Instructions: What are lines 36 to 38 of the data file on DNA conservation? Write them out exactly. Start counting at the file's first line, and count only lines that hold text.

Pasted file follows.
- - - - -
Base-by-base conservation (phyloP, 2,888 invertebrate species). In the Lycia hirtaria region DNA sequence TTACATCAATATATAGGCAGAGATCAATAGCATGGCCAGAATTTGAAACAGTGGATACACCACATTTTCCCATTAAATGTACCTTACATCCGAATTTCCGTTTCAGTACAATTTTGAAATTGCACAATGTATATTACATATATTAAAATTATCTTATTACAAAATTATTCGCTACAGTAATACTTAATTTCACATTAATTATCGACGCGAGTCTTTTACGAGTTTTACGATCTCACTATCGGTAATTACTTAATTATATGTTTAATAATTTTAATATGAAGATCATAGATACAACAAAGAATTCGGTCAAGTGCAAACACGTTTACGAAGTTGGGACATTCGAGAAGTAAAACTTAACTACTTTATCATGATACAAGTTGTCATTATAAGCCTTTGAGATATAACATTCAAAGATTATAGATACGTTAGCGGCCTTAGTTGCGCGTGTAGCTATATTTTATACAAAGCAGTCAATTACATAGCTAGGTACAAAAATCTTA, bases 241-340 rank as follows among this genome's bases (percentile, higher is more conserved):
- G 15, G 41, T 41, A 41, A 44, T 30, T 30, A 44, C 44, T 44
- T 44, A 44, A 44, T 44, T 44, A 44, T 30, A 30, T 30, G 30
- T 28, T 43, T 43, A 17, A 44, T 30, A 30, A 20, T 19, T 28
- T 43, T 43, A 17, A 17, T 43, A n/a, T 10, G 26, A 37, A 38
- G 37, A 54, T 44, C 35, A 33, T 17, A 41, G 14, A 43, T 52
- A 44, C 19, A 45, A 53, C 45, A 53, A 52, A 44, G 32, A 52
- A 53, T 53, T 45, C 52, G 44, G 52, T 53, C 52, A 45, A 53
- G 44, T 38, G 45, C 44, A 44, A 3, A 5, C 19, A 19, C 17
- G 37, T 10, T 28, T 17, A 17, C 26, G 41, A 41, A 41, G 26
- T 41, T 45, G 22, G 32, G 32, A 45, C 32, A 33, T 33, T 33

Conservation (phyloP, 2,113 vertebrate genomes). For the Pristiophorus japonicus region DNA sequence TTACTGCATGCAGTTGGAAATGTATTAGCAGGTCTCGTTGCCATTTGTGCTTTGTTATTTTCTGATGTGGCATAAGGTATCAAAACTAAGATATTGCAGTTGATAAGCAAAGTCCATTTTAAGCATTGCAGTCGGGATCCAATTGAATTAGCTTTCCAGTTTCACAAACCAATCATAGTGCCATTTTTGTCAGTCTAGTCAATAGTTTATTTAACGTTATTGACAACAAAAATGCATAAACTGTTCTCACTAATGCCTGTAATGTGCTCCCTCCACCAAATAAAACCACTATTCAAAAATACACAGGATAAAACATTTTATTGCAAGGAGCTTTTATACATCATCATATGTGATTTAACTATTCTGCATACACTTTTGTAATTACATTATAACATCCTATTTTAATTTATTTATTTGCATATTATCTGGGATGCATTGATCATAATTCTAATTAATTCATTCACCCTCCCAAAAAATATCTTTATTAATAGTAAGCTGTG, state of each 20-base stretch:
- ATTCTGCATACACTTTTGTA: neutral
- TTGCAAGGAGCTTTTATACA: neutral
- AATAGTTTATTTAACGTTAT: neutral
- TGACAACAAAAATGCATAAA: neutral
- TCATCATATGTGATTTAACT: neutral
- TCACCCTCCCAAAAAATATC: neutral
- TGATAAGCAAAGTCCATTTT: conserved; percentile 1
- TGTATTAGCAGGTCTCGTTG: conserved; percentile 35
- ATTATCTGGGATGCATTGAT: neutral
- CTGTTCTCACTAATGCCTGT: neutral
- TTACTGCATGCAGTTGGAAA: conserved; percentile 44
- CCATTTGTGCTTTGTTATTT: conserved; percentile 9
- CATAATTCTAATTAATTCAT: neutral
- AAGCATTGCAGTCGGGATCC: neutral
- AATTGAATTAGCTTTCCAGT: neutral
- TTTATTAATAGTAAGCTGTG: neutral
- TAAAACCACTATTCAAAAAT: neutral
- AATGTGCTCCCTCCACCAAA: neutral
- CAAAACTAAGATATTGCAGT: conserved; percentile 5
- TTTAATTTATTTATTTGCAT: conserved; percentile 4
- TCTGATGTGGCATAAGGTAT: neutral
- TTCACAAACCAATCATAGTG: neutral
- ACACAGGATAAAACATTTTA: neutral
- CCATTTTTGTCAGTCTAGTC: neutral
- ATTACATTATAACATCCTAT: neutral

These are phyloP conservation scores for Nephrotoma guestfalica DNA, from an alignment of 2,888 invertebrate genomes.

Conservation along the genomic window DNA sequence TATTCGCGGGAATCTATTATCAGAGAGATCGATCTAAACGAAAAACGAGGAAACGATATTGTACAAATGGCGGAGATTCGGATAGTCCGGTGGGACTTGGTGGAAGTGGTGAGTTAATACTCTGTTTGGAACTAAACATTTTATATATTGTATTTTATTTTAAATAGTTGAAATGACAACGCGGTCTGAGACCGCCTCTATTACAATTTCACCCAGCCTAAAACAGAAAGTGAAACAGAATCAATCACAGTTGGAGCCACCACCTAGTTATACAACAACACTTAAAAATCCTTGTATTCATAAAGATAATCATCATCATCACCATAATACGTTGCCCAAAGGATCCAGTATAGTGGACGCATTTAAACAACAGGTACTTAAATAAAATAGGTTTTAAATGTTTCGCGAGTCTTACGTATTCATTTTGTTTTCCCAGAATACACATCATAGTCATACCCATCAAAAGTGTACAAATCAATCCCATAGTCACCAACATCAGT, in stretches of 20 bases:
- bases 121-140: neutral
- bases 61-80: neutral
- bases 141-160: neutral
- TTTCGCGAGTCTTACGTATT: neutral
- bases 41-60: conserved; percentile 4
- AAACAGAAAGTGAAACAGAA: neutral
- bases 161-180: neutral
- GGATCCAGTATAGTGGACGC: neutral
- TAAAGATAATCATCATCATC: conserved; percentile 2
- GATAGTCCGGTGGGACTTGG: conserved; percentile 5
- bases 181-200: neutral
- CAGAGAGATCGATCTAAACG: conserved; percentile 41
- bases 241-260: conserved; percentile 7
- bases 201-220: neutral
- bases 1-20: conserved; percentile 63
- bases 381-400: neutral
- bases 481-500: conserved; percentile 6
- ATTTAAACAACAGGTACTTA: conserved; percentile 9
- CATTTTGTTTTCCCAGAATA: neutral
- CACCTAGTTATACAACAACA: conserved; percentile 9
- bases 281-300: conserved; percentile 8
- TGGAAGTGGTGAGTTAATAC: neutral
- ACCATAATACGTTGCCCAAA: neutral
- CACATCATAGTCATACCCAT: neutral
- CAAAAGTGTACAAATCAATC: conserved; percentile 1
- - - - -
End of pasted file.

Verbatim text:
- CCATTTTTGTCAGTCTAGTC: neutral
- ATTACATTATAACATCCTAT: neutral

These are phyloP conservation scores for Nephrotoma guestfalica DNA, from an alignment of 2,888 invertebrate genomes.